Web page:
The department said it will be communicating the details of how to address the shortage of each medicine with health professionals, and will also engage the World Health Organization (WHO) to get guidance, especially on the latest developments with regard to products that are pre-qualified by the organisation, as the department endeavour to source some of this items globally to avoid medicine stock outs in the country.

Meanwhile, the department reiterated that there is no shortage of ARV's in South Africa, and the supplies of Abacavir is now restored and all back orders will be filled in mid-June. - SAnews

 

Community Colleges get off the ground

The 1st of April has seen the official establishment of nine Community Education and Training Colleges (CETCs), which will enable the merger of existing public adult learning centres into community colleges.
This follows last month’s approval of the establishment of nine CETCs by Higher Education and Training Minister Dr Blade Nzimande.
The community colleges will cater for a population that is not integrated into the post-schooling environment.
Minister Nzimande has officially welcomed the staff from Adult Education and Training (AET) centres, Technical and Vocational Education and Training (TVET) Colleges and AET & TVET Units in Provincial Education Departments as they transfer to the Department of Higher Education and Training.
Approximately 38 000 employees joined the department on 1 April. The employees form part of the bedrock of TVET colleges and soon to be launched Community College systems.
Speaking at the welcoming ceremony held on Wednesday at the South West Gauteng TVET college Molapo Campus in Soweto, Minister Nzimande said the White Paper for Post-School Education and Training provides for the establishment of Community Education and Training Colleges that will primarily target youth and adults who did not complete school or never attended school.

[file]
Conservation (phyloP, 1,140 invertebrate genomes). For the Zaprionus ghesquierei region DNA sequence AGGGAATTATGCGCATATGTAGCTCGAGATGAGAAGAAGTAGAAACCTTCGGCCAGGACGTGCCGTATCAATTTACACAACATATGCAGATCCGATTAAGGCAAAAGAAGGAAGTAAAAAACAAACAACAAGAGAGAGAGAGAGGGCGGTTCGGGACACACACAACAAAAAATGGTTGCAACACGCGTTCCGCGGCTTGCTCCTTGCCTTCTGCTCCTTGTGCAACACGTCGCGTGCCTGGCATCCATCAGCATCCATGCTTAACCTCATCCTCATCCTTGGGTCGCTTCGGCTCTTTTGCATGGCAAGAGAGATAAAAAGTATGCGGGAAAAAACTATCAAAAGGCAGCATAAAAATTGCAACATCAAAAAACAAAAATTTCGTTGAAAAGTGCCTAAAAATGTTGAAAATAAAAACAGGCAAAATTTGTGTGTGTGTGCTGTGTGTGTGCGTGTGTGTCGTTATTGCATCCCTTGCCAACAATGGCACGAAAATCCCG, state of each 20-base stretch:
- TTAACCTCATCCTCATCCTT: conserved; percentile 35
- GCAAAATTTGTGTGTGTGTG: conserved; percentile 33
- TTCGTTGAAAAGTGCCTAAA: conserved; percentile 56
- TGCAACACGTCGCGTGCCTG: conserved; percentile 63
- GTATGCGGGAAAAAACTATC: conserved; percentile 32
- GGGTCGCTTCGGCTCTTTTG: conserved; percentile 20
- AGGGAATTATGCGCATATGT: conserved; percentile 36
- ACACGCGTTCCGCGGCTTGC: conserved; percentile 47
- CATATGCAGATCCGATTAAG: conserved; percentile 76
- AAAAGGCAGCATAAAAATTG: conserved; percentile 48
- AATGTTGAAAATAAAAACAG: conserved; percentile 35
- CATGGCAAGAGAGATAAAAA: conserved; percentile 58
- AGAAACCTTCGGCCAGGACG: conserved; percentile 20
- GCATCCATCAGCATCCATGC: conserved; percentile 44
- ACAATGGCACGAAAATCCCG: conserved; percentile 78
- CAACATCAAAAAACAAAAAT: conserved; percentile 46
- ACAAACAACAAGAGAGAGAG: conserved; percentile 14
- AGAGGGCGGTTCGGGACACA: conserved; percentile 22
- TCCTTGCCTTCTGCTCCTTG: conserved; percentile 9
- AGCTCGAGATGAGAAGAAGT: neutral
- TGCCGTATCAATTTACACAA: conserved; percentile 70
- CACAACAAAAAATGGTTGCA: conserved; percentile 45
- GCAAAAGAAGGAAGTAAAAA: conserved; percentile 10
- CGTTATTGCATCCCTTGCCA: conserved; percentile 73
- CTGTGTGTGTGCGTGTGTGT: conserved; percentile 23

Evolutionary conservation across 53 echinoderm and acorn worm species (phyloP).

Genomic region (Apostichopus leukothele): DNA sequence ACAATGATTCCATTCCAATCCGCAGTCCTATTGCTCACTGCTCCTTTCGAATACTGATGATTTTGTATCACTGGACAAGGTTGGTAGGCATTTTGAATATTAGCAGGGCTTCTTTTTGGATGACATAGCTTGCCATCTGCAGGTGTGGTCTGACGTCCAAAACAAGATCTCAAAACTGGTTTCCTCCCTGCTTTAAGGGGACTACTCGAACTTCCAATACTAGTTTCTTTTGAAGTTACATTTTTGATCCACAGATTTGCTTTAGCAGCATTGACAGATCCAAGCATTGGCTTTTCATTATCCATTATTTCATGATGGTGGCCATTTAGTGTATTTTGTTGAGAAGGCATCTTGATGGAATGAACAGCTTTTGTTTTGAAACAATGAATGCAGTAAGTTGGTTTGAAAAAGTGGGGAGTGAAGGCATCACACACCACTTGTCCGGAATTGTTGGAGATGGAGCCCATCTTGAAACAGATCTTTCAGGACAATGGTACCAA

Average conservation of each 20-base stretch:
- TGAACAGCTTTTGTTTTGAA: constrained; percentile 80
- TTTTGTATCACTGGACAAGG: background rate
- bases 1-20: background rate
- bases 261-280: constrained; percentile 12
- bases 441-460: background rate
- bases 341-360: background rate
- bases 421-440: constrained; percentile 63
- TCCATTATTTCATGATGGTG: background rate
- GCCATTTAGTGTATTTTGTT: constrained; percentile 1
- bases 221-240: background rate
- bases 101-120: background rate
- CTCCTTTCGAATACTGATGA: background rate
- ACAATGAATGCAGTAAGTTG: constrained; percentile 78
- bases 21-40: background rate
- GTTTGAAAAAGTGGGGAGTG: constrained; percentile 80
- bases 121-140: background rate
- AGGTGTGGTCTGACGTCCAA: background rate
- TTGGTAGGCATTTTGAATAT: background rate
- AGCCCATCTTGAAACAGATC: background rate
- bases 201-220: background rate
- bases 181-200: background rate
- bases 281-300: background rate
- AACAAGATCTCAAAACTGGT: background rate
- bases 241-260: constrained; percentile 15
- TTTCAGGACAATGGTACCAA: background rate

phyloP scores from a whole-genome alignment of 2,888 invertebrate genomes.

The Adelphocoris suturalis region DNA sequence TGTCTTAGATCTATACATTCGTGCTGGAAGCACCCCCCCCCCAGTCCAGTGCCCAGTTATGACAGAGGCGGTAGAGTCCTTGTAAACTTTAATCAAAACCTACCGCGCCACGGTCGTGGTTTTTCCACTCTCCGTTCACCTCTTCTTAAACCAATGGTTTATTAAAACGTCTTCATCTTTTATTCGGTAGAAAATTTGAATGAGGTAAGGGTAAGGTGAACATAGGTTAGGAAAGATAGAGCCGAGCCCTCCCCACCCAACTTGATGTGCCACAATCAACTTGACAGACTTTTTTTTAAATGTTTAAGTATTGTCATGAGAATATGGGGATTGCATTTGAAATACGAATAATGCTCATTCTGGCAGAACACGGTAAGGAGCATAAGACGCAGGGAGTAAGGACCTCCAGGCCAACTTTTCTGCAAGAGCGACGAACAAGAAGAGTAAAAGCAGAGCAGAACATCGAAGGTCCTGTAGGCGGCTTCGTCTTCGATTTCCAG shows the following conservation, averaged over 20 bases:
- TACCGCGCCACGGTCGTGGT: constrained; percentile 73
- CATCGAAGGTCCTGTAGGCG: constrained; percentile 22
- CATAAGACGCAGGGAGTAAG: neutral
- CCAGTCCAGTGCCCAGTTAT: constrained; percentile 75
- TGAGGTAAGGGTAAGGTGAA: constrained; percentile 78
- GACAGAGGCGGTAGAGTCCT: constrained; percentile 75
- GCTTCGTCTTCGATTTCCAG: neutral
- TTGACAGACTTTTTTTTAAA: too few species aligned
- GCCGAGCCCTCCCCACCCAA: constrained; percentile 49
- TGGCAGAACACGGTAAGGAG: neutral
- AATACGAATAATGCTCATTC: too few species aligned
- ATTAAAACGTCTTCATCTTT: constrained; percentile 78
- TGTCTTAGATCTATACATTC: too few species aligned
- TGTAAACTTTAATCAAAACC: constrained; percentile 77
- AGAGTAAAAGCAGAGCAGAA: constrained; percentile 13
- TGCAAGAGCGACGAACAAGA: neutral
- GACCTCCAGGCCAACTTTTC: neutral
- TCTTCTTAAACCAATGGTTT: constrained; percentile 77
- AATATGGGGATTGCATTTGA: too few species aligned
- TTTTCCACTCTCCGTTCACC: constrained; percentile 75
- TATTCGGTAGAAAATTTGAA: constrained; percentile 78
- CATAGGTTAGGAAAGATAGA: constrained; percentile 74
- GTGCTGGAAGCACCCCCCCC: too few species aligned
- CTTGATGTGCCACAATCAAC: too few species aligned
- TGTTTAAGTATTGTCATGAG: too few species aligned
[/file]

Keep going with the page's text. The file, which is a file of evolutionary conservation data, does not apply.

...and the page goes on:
“Enabling legislation was enacted in 2010, 2012 and 2013 to move Further Education and Training, and Adult Education and Training functions from a provincial to a national competency.
“In preparation and working towards 1 April 2015, a turnaround strategy for TVET colleges was developed, which encapsulated a number of initiatives to ensure that TVET colleges becomes the first option of choice for our youth,” Minister Nzimande said.
The process of identifying nine community colleges for piloting in 2015 has been completed. The community colleges will be located in all provinces, with each province having one.
The Minister said the necessary legislative framework, compliance with labour relations legislation and compliance with the budget transfer processes have been fulfilled to enable the transfer of the AET and TVET functions.
The department has also established task teams that will be available to respond to any eventualities related to the transfer of the AET and TVET function going forward.
Individuals are also invited to contact the department’s hotline on 0800 87 22 22 or send an email to functionshift@dhet.gov.za for any queries regarding the function shift. –SAnews

Minister Collins Chabane dies in car crash

President Jacob Zuma is saddened to announce the untimely death of the Minister of Public Service and Administration, Mr Collins Chabane in a car crash in the early hours of this morning, 15 March 2015.
"We are deeply shocked and saddened by this untimely death of an outstanding cadre of our liberation struggle and a competent, accomplished and dependable member of my Cabinet. This is a huge loss to government and the country as a whole,'' said President Zuma.
Mr Chabane served as Minister in the Presidency responsible for Performance Monitoring and Evaluation during the fourth administration. He was able to develop and build the new Department of Performance Monitoring and Evaluation within a short space of time, and was able to make the monitoring and evaluation function a crucial part of government work and a distinct feature of President Zuma's fourth administration.
As Minister in the Presidency whose responsibility was also to chair government's funeral planning Inter-Ministerial Committee, Mr Chabane led the planning of the international funeral of former President Nelson Mandela, with great dignity and efficiency.
A veteran of the liberation struggle, Mr Chabane was also a long serving member of the ANC National Executive Committee.
Mr. Collins Chabane was indeed an honourable and decent comrade; his untimely passing should be devastating to both government and the ANC. The Cosmo City Chronicle wishes his family strength and God’s comfort in this time of their misery as well as to the families of those he was travelling with.